Davis, Ossie 1917-2005
Davis, Ossie 1917-2005
OBITUARY NOTICE—See index for CA sketch: Born December 18, 1917, in Cogdell, GA; died February 4, 2005, in Miami Beach, FL. Actor, activist, and author. Davis was an award-winning actor of stage and screen, as well as a novelist, playwright, and screenwriter whose work as both a performer and author did much to honestly portray the plight of blacks in America, as well as generate a positive image of blacks in the theater. Active throughout his life in civil rights, Davis developed friendships with Malcolm X, Martin Luther King, Jr., W. E. B. DuBois, and Paul Robeson, and his long and happy marriage to fellow actress Ruby Dee was also legendary. A child of pre-civil-rights-era Georgia whose parents suffered financially during the Great Depression, Davis was intimately acquainted with white prejudice. Even though his father had been a railroad planner and supervisor, he faced racial hatred from local whites, and even had his life threatened. The young Davis found solace from this hostile environment in several sources: his church, literature—especially Shakespeare—and the theater. A bright student, he won a scholarship to Howard University, where one of his professors encouraged him to take up a theatrical career. Davis had originally intended to be a writer, but decided that he would try the stage, and he left for New York City before completing his college degree. Once there, he joined Harlem's Rose McClendon Players, but his fledgling acting career was interrupted by World War II. Joining the U.S. Army in 1942, he became a surgical technician and spent the duration of the war at a Liberian hospital. Returning home to Georgia, he soon went back to New York City to act in the play Jeb, and it was here that he met actress Dee. Three years later, they were married. While he enjoyed acting, Davis had not given up on his writing. He had written and directed the play Goldbrickers of 1944 while still in Liberia, and in 1952 his one-act play Alice in Wonder was produced at the Elks Community Theater in New York. His first big success as a playwright came with Purlie Victorious, which was produced on Broadway in 1961. The play was later adapted as the film Gone Are the Days (1963), and eventually re-released under the original stage title. By the 1950s, Davis was also gaining a respectable reputation as an actor. Having appeared in films such as No Way Out (1950), he starred in No Time for Sergeants (1957), A Raisin in the Sun (1959), and his own Purlie Victorious (1961). In the 1970s, Davis began directing films, including the blaxploitaion movie Cotton Comes to Harlem (1970) and Countdown at Kusini (1976), the latter based on his own screenplay. He also worked in television, directing the miniseries Roots: The Next Generations (1979), and a number of other films for the small screen. His acting remained a significant part of his career, too. Beginning with 1989's Do the Right Thing, for which he won an NAACP Image Award and the Hall of Fame Award for outstanding artistic achievement, he appeared in a number of Spike Lee-directed films. From 1990 to 1994 Davis's was a familiar face on television as a supporting actor in the comedy series Evening Shade, and he continued to act in movies such as Grumpy Old Men (1994), I'm Not Rappaport (1996), Doctor Doolittle (1998), and She Hate Me (2004). He was working on a movie called Retirement at the time of his death. As a playwright, Davis was also the author of Escape to Freedom: A Play about Young Frederick Douglass (1976), which won the Coretta Scott King Book Award and the Jane Addams Children's Book Award. In 1992 he published his first novel, a young-adult book about Martin Luther King, Jr., titled Just like Martin. Davis was inducted into the Theater Hall of Fame in 1994, and he and his wife received the Kennedy Center Honors in 2004.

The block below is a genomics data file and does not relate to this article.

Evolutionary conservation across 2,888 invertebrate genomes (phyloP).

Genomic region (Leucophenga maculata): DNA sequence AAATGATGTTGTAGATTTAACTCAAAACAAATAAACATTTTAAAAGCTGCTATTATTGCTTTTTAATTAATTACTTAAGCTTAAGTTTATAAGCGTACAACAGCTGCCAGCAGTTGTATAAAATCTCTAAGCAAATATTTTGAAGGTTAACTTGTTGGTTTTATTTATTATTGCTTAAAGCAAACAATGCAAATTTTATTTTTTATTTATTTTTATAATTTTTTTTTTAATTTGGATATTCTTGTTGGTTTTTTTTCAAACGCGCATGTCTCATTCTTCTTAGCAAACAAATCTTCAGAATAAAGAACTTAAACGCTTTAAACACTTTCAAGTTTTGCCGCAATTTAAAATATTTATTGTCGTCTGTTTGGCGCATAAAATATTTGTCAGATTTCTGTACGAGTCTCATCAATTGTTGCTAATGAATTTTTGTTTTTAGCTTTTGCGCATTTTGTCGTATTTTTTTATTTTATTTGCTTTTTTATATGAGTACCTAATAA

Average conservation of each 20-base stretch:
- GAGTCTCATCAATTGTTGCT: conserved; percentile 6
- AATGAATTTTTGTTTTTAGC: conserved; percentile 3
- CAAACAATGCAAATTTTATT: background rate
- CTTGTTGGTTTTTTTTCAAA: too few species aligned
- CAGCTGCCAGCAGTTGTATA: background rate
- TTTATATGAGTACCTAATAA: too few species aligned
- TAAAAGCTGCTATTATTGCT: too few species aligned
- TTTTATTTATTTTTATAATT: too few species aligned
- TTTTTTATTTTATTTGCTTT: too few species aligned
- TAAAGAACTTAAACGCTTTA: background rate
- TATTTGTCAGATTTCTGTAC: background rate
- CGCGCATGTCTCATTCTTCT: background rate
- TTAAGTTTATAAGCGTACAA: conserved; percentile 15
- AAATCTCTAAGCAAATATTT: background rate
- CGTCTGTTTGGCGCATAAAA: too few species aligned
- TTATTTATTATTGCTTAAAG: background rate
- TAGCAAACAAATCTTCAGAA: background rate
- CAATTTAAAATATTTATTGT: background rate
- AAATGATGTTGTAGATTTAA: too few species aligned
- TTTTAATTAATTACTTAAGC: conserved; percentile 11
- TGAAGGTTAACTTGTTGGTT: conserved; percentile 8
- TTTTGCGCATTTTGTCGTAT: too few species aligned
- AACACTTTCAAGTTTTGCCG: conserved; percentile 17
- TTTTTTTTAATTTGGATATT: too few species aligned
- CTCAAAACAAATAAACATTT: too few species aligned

OBITUARIES AND OTHER SOURCES:
Chicago Tribune, February 5, 2005, section 1, pp. 1-2.
New York Times, February 5, 2005, p. A14.
Times (London, England), February 23, 2005, p. 62.
Washington Post, February 5, 2005, pp. A1, A10.